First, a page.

The domesticated sheep most likely descends from the wild mouflon of Asia and Europe. They are raised for wool, meat and milk, and are one of the earliest domesticated animals with an agricultural purpose. Sheep are important in many aspects of the human culture, such as religion and mythology. There is an extensive and highly specialized vocabulary around sheep rearing. Sheep and goats belong to the same subfamily and they sometimes mate, but the offsprings are always infertile. Sheep used to play a very important role in the world agriculture, but have been replaced as livestock species, by pig, chicken and cattle in many countries. In the developing world they are still an important part of subsistence agriculture and represent wealth in many societies.
The largest sheep herds are kept in Asia (42%), Africa (27%) and Europe (12%). Sudan has the largest stocks in SSA (22%) and ranks 5th in the World, Nigeria (15% in SSA, 7th in the World), and South Africa and Ethiopia (each 11% in SSA and 11th and 12th in the World) follow in sequence. These countries are also the largest sheep meat producers in SSA, although Sudan ranks with 19% much closer to Nigeria with 18%. Except for South Africa, all other countries have seen a stedy increase in sheep meat production since the late 1980s. In a worldwide context, China produces the most sheep meat, followed by Australia and New Zealand. Sudan ranks 12th. The top sheep milk production rankings are slightly different: they start with Sudan (35%), Somalia (31%), Mali (10%), Niger (8%) and Mauritania (7%). Sudan ranks 8th in the world for sheep milk production, the first is again China, followed by Greece, Turkey and Syria. Sheep exports constitute 22% of Mauritania’s agricultural exports. In the other countries it only represents around 5%.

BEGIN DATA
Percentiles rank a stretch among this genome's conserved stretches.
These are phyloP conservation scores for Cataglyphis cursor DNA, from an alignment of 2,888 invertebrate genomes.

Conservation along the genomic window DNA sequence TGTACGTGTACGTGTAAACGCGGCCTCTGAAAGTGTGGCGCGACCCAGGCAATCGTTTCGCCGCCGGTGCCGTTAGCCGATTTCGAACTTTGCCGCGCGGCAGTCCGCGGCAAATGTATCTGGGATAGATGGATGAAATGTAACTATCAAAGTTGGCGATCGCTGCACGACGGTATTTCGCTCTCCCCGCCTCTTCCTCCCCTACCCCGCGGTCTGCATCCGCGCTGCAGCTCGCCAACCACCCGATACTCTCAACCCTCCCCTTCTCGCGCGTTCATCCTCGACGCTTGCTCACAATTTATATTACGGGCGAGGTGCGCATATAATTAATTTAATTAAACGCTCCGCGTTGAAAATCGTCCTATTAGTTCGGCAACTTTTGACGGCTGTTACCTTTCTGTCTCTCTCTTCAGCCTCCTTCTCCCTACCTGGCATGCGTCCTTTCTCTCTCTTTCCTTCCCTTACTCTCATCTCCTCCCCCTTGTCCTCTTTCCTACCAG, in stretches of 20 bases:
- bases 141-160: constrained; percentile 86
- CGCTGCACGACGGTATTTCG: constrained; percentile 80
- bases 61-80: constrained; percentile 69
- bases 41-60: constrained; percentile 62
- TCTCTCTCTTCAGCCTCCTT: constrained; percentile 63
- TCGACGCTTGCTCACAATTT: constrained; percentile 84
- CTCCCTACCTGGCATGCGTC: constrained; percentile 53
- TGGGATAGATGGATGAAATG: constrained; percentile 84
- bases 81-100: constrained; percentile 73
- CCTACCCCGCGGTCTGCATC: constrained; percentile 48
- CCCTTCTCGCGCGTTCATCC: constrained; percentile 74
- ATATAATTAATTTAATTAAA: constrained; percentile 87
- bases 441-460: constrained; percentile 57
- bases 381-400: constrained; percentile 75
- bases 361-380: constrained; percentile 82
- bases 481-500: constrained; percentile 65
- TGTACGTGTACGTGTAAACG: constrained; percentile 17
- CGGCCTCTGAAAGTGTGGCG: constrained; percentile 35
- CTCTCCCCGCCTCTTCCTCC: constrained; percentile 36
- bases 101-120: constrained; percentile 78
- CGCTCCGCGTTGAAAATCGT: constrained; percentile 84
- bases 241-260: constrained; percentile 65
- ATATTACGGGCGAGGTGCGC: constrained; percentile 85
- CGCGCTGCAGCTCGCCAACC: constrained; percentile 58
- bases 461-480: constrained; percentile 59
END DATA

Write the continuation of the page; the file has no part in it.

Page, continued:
Reference to numbers/statistics are from FAOSTAT 2010 for the year 2008

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